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How Peter Rabbit Came to Be

How Peter Rabbit Came to Be

Though it’s been more than one hundred years since her illustrated stories first delighted and entertained, Beatrix Potter’s works are still loved around the world. In celebration of her newest story, let’s see how her tales (and their tails) came into being…

Image: Frederick Warne archive

Helen Beatrix Potter was born on 28 July, 1866. The Potters lived in a large house in a London square, and Beatrix was brought up by a number of governesses. She and her brother spent most of their time in the schoolroom on the third floor of the house.

Image: Victoria and Albert Museum

From a young age, Beatrix showed a keen interest in art. Her parents liked to paint and they encouraged their children to do the same – Beatrix’s younger brother Bertram in fact grew up to become an accomplished landscape painter. For Beatrix they arranged for a drawing teacher to come to the house.

Image: Victoria and Albert Museum

Beatrix and her brother kept several pets in their schoolroom – rabbits, mice, birds, a bat, a frog, lizards, a terrapin, and even a snake. Two rabbits in particular were her favourites. The first was called Mr. Benjamin Bouncer, a rabbit with personality who enjoyed buttered toast and peppermints. The second was Peter Piper who, as Peter Rabbit, would be the hero of her first book. Beatrix taught herself a lot about drawing by studying her pets’ anatomy and behaviour and completing detailed sketches.

Image: Linder Trust

Beatrix often gave her pictures of Peter, Benjamin and others as presents to loved ones. She also sent illustrated letters to the children of family and friends, with news of her pets. Young Freda Moore was told, “My rabbit is so hot he does not know what to do with himself. He has such thick fur, I think he would be more comfortable if he had a little coat” which he could take off if he got too warm.

In 1890, Beatrix sold six rabbit designs for £6, to be used in greetings cards. The printer of the cards, Hildesheimer & Faulker, soon asked for more. Beatrix Potter’s rabbits also featured in A Happy Pair, a booklet with illustrations by Beatrix and verse by Frederick E. Weatherly. Beatrix began to wonder whether she should write her own stories.

Image: Frederick Warne archive

In September 1893, while Beatrix Potter and her rabbit Peter Piper were on holiday in Scotland, a little boy she knew in London had a long-term illness. To cheer him up Beatrix sent him a letter that told a story about Peter. She wrote, “My dear Noel, I don’t know what to write to you, so I shall tell you a story about four little rabbits whose names were – Flopsy, Mopsy, Cottontail and Peter.”

Image: Victoria and Albert Museum

The Peter Rabbit letter was a big hit with Noel and his family. As the years went by, Beatrix Potter’s success in selling her drawings made her think it might be possible to do her own illustrated book. In 1900 she borrowed the letter back from Noel and copied it out to make a little black and white book. She added bits here and there, prepared 41 new illustrations, and had 250 copies printed in time for Christmas 1901.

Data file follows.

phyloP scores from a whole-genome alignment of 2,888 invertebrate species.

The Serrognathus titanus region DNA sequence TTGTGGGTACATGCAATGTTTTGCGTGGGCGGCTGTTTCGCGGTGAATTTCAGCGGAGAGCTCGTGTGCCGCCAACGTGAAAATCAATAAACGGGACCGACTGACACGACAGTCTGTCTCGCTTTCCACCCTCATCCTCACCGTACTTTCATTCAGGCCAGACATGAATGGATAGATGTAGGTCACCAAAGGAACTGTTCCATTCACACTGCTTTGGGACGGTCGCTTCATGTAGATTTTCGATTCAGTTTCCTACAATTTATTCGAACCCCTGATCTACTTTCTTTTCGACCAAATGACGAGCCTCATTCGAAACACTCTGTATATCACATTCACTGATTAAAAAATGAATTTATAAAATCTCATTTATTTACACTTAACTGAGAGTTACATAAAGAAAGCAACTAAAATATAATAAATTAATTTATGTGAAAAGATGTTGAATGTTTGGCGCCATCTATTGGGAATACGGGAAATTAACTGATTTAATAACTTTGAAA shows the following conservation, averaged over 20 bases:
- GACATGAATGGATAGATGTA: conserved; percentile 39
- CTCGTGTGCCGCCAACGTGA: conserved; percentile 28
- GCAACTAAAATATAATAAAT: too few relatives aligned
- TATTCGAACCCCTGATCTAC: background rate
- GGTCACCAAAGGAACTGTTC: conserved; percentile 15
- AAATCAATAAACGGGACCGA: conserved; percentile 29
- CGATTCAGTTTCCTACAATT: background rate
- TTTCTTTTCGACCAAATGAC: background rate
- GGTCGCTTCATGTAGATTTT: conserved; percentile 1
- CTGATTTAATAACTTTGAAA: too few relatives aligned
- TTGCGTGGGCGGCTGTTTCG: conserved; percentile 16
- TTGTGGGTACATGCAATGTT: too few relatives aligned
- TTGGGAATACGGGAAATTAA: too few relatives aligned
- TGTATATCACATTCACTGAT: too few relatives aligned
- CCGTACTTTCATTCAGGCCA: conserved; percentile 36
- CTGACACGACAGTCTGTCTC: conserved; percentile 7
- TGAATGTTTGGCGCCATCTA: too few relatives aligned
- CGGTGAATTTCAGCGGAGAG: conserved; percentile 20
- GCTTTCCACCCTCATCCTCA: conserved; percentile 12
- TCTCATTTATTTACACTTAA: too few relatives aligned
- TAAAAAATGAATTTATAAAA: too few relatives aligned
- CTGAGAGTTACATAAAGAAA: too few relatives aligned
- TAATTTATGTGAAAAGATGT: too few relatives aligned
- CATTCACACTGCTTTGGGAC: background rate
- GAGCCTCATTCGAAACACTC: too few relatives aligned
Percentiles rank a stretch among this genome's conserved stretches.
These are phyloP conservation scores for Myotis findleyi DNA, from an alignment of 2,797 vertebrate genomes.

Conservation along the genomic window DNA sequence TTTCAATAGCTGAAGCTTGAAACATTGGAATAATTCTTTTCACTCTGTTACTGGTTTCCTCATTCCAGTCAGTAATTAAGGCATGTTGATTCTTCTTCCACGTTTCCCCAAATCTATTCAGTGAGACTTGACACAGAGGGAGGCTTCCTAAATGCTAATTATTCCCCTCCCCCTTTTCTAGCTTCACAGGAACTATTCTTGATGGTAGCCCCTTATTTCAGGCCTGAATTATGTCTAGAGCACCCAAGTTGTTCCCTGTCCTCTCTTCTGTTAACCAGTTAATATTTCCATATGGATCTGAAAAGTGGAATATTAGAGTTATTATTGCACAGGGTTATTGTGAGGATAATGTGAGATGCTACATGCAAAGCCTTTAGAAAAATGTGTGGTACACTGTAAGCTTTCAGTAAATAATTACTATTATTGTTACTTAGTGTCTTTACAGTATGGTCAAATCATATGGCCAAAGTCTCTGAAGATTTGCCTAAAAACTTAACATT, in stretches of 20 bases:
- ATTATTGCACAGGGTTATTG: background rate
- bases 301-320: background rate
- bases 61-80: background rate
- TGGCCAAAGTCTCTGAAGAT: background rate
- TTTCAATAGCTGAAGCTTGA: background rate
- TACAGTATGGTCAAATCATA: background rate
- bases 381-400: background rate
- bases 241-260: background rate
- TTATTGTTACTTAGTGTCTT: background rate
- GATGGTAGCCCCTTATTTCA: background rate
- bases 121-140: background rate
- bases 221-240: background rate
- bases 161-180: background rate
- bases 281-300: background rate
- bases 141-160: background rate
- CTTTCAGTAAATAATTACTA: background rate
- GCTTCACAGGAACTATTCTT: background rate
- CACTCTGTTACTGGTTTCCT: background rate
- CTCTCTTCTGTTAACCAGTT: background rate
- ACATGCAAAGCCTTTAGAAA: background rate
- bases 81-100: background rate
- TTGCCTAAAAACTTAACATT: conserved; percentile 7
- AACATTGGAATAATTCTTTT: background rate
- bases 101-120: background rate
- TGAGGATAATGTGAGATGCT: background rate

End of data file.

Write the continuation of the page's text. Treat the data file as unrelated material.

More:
Image: Frederick Warne archive

Beatrix Potter’s good friend Canon Rawnsley had written several books for children. He was convinced that her story was worth publishing, and persuaded a publisher to look at it. Though they had previously rejected it, publisher Frederick Warne & Company decided that if Beatrix were willing to redraw all the pictures in colour they would take it on. She agreed and the following year, in October 1902, The Tale of Peter Rabbit was published commercially for the first time.

Image: Frederick Warne archive

Beatrix became a frequent visitor at her publisher’s offices, driving there in the Potters’ carriage and overseeing every detail of her book’s design and production. Warne printed 8,000 copies to go on sale in October 1902 and another 20,000 by Christmas. Beatrix wrote to Norman in amazement, “The public must be fond of rabbits! What an appalling quantity of Peter”.

Beatrix wanted her book to be small, “to fit into children’s hands, not to impress grown-ups”. Warne changed her format only very slightly, to 144 x 110mm. All 23 of Beatrix Potter’s Little Books are now that size.

Beatrix also wanted her books to be affordable for all readers – as she said, “all my little friends happen to be shilling people. The “shilling people” bought so many copies that Warne decided to put Peter on the front of their Christmas catalogue. The naughty rabbit was already their biggest star.

Image: Hulton Archives/Getty Images

 

Packed with detailed sketches of Beatrix Potter's best-loved characters, descriptions of each of the 23 "Little Books" she created, and a selection of gorgeous original illustrations, The Ultimate Peter Rabbit is the perfect guide for new and dedicated fans alike. Generous access to the Potter estate's archives has produced a volume which includes 300 artworks from the books and over 50 specially commissioned photographs of Beatrix Potter's English Lake District home, the inspiration for the bucolic settings of the long-adored children's classics.

Buy the book

Buy the book

The Ultimate Peter Rabbit The Ultimate Peter Rabbit

Packed with detailed sketches of Beatrix Potter's best-loved characters, descriptions of each of the 23 Read More

Packed with detailed sketches Read More

£14.99
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